I discovered a good post about depositions by Ernie the Attorney, which contains a link to Ernie's "Deposition Tips for New Lawyers." Ernie's deposition tips cover these areas: basics; preparing to take a deposition; getting the deposition started; on the record/off the record; common problems; and defending depositions. If you need the basics, read it.
Another blawg author to write recently about depositions is TPB at unbillable hours, who noted in this post:
I have changed how I ask questions at depositions based on how I want my questions to read on the printed page. My ideal circumstance is to ask a question and receive an answer that is a logical, complete quotation without ever needing the context of the rest of the deposition.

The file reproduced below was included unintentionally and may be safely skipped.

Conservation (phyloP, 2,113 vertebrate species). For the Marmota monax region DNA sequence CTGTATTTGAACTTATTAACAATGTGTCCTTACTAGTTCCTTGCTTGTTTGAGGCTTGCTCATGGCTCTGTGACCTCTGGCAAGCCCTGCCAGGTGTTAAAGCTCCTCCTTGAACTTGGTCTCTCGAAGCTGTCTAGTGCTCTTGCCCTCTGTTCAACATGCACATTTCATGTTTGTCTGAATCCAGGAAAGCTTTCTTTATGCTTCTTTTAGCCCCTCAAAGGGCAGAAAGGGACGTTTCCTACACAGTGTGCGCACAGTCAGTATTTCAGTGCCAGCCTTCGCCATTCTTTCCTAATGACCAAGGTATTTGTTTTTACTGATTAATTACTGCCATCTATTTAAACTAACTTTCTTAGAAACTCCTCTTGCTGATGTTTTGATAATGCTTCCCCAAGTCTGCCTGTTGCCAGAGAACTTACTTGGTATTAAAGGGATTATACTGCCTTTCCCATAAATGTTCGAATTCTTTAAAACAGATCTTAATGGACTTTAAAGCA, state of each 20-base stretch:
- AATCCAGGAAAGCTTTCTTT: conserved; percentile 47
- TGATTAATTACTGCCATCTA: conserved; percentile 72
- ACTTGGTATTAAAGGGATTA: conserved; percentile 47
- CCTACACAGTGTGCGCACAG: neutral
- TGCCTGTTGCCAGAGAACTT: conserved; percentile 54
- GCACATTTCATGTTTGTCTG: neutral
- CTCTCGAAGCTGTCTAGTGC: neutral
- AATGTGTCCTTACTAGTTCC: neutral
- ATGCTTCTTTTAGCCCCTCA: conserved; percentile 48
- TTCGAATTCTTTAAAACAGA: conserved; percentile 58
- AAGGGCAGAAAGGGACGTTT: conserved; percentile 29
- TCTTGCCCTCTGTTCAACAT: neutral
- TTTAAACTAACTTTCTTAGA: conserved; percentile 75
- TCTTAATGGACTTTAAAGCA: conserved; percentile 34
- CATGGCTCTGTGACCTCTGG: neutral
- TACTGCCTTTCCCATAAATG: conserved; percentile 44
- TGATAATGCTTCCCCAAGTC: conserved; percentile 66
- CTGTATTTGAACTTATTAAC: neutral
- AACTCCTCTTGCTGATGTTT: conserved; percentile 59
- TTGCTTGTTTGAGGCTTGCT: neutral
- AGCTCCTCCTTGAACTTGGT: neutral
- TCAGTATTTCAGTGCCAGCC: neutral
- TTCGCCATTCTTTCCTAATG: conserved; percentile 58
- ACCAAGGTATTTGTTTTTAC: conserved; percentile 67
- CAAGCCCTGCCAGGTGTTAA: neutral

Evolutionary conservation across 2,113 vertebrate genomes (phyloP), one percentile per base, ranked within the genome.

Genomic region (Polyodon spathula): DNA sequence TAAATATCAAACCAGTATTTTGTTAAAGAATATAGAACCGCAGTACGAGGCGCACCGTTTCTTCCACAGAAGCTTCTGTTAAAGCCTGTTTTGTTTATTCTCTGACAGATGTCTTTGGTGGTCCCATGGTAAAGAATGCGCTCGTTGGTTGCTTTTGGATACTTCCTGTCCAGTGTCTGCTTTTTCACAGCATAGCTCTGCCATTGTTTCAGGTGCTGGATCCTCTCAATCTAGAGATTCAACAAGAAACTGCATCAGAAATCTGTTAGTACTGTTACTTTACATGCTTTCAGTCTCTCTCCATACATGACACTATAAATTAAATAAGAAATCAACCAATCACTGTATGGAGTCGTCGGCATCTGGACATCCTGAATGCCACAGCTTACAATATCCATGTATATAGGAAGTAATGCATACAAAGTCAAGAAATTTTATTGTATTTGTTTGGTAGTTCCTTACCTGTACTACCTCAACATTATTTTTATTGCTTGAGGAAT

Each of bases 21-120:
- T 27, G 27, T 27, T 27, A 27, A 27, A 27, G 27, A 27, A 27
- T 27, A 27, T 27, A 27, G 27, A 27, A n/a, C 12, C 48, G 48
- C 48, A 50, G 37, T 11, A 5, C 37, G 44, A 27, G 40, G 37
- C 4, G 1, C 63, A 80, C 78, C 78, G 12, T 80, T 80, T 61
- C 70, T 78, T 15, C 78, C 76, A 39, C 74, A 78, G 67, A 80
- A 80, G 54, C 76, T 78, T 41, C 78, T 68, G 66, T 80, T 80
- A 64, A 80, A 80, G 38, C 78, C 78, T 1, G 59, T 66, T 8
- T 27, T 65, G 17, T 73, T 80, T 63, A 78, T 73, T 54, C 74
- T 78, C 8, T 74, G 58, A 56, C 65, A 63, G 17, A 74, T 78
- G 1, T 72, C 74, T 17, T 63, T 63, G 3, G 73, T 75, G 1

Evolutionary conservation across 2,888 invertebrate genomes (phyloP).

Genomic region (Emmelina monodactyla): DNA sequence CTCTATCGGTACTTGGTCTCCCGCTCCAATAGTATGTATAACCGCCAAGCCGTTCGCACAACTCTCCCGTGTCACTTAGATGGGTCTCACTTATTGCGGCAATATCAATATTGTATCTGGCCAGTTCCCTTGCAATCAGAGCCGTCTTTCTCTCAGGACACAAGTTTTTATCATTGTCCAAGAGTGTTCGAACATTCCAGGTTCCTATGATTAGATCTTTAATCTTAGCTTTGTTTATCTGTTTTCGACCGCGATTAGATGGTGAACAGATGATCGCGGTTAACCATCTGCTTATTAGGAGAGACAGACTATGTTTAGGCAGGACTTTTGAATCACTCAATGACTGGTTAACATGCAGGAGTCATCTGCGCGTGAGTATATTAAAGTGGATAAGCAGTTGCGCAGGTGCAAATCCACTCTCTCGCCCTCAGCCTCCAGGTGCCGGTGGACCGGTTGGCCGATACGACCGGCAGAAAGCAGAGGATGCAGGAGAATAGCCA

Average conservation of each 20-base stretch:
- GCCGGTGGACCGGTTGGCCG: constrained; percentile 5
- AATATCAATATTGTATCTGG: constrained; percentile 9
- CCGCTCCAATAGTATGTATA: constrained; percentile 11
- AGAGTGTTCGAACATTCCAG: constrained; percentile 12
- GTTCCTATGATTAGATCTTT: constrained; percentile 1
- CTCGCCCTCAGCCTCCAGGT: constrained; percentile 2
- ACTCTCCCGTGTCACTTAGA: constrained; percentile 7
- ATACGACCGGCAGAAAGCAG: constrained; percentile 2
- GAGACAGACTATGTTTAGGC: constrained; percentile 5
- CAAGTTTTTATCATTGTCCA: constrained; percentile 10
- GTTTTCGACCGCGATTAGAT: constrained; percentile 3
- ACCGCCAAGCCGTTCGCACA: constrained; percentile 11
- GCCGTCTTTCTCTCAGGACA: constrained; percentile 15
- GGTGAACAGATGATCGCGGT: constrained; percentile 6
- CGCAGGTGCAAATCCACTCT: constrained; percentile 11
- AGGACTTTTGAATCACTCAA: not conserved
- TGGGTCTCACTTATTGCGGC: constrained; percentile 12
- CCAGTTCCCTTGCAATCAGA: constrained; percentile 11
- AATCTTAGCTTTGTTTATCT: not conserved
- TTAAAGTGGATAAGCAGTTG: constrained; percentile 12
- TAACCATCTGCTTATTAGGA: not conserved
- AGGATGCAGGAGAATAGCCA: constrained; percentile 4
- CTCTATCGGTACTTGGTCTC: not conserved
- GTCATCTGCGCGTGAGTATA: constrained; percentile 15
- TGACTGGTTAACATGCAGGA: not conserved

My view on deposition language is very similar. If you have a visual imagination, you should try to picture as you are speaking what the printed words will look like on the page. This will keep you from adding unnecessary words, which will clutter the deposition and make it useless for impeachment. And in keeping with TPB's suggestion, don't use prepositions like "he" or "she" or "they"--say the name. When you get to the point where you are pinning the witness down for an "impeachment nugget," the question should contain as much information as possible, without being unwieldy. (Practice enough, and it's easier than it sounds).